The Peace then follows, where we offer one another signs of reconciliation and love, affirming our desire to live as a reconciled community in Christ.
The Elements of Communion
“It is appropriate that the bread eaten in Holy Communion both look and taste like bread,” This Holy Mystery clarifies. “The use of a whole loaf best signifies the unity of the church as the body of Christ and, when it is broken and shared, our fellowship in that body.”
“A single cup or chalice may be used for intinction—dipping the bread into the wine—or for drinking,” This Holy Mystery also affirms. “The use of a common chalice best represents Christian unity, but individual cups are used in many congregations.”
This story uses the word juice over wine because historically, United Methodists were committed to use “the pure, unfermented juice of the grape” through The 2000 Book of Resolutions.
“That came out of our involvement in the temperance movement in the 19th century and into the 20th century,” Burton-Edwards explains. “It is also out of an ongoing concern for persons for whom alcohol may be a problem.”
The Great Thanksgiving
During the next part of the service, the pastor leads the congregation in a prayer called The Great Thanksgiving.
“Our sacrifice of praise and thanksgiving is The Great Thanksgiving,” Burton-Edwards teaches. “That’s why it’s essential that the people participate actively in this.”
We join in the ancient tradition of sacrifice by offering God our praise and thanksgiving for the wondrous gift of salvation (see Psalm 141).
We offer ourselves and our gifts of bread and wine to God with thanksgiving. Then we ask for the Holy Spirit to be poured upon us and these gifts, that they may become for us the body and blood of Christ, nourishing us, who have been redeemed by his blood, to be the body of Christ in the world.
We conclude praising the Triune God—Father, Son, and Holy Spirit—before uniting our voices in the Lord’s Prayer.
Then the bread is broken, and the body and blood of Christ are given to those who come to receive.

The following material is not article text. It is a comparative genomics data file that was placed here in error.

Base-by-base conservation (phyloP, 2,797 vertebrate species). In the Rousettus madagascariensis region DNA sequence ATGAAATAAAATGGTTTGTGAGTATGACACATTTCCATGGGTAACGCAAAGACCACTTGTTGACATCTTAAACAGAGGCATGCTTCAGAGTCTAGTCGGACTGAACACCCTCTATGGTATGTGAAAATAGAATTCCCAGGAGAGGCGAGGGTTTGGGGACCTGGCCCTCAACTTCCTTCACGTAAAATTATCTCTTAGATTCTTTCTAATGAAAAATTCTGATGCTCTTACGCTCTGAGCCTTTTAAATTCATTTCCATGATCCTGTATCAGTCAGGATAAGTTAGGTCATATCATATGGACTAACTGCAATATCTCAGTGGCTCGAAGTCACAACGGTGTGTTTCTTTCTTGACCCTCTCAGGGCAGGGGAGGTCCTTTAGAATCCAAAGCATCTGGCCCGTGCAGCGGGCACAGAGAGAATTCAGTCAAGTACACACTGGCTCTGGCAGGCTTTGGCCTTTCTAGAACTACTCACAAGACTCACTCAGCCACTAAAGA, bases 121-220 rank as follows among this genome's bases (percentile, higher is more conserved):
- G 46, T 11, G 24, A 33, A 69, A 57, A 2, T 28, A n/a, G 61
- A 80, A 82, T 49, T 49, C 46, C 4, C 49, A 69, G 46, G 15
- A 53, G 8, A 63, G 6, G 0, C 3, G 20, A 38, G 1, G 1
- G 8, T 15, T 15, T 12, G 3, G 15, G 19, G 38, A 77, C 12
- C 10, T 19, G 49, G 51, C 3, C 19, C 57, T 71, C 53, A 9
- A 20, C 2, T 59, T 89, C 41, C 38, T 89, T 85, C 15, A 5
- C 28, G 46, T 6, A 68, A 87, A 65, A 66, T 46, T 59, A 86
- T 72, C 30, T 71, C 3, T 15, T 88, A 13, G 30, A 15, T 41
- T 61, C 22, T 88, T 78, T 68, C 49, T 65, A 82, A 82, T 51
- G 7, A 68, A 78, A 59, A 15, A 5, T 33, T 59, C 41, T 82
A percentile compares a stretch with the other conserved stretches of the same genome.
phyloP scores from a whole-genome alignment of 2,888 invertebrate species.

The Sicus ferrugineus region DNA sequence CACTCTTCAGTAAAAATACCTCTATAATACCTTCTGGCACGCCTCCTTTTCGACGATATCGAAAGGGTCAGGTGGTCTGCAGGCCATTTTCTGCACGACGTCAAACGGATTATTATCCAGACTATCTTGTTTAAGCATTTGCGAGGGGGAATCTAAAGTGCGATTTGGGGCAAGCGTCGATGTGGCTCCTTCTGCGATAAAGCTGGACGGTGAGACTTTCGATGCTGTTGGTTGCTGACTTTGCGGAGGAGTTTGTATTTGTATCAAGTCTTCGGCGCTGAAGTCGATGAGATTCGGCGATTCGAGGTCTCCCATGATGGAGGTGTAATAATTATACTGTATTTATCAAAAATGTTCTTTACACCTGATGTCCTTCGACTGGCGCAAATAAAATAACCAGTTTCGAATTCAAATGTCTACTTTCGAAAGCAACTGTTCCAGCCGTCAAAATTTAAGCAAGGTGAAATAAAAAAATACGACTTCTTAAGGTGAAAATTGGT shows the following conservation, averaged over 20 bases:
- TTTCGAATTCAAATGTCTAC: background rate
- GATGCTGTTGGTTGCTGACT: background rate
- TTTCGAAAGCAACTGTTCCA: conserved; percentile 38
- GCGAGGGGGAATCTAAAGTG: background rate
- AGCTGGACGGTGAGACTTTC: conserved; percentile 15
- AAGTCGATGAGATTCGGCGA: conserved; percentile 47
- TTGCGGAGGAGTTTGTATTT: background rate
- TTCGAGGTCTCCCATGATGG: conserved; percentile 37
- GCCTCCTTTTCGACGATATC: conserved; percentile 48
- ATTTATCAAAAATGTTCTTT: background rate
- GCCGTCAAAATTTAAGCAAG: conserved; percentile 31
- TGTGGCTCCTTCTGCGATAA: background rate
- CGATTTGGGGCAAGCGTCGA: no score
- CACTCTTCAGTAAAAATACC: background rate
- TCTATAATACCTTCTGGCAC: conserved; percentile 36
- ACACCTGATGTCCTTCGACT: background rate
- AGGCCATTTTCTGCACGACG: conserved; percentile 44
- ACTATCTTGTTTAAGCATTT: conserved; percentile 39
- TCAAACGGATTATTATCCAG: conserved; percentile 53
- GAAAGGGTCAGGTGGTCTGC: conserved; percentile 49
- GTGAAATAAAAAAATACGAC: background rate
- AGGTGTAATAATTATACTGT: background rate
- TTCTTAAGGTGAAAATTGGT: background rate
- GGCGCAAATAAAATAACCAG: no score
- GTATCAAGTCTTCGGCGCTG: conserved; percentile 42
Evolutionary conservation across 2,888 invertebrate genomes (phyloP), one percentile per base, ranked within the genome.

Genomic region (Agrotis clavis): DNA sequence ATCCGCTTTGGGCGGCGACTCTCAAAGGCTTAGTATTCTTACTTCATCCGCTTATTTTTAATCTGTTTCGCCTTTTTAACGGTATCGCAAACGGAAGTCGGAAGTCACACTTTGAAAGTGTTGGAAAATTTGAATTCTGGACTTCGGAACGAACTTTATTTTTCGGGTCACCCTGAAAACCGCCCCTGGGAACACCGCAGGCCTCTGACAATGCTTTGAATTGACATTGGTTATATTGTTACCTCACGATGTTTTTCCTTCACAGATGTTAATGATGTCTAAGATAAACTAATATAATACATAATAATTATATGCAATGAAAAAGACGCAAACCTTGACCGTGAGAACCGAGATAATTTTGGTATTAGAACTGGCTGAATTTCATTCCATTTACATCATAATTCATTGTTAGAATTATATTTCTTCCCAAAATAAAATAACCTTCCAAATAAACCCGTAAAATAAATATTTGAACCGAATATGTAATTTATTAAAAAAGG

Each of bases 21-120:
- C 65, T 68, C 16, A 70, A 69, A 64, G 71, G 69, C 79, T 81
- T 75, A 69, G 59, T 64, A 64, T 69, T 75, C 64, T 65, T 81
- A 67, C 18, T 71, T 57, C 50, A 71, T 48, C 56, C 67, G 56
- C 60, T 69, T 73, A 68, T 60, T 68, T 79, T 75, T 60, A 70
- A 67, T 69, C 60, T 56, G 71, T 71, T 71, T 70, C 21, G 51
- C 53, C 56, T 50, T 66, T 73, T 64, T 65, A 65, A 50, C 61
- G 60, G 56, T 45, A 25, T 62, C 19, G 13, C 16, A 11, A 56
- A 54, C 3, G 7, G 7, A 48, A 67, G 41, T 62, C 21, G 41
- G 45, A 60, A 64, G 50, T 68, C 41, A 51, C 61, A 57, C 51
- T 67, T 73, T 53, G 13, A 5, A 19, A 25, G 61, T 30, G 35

Prayer after receiving
Holy Communion brings together our worship and our work in the world.
“Communion is our meal,” Burton-Edwards explains, “It is our feeding. We need that sustenance and we need it regularly.”
In the prayer after receiving, we affirm this. We pray, “Grant that we may go into the world in the strength of your Spirit, to give ourselves for others, in the name of Jesus Christ our Lord.”
All this is God’s gift to us.
Burton-Edwards continues, “We are fed with the body of Christ by the Father and empowered by the Spirit to live as Christ’s body in the world.”
Dipping bread into juice may seem a little odd, but it is an important sign of our life as disciples of Jesus Christ.
Burton-Edwards summarizes, “What we’re doing in the Eucharist is a double thing. When we receive ‘the body and blood of Christ that we may be for the world the body of Christ redeemed by his blood,’ we are remembering. At the same time, we are also re-membered, put back together again. We pray that we may be ‘one with Christ, one with each other, and one in ministry to all the world.’ God’s work of making us one and uniting us with Christ, with each other and in our witness and life in the world—is the ordinary way by which God feeds us, sustains us, and empowers us to live as Christians in the world.”
A great resource to help you understand the key elements of the theology and practice of Holy Communion in The United Methodist Church is The Meaning of Holy Communion, which can be downloaded FREE on the Discipleship Ministries website.
The official statement This Holy Mystery: A United Methodist Understanding of Holy Communion can also to be downloaded FREE on the Discipleship Ministries website.
Learn more about World Communion Sunday.
This story was first published on September 23, 2015.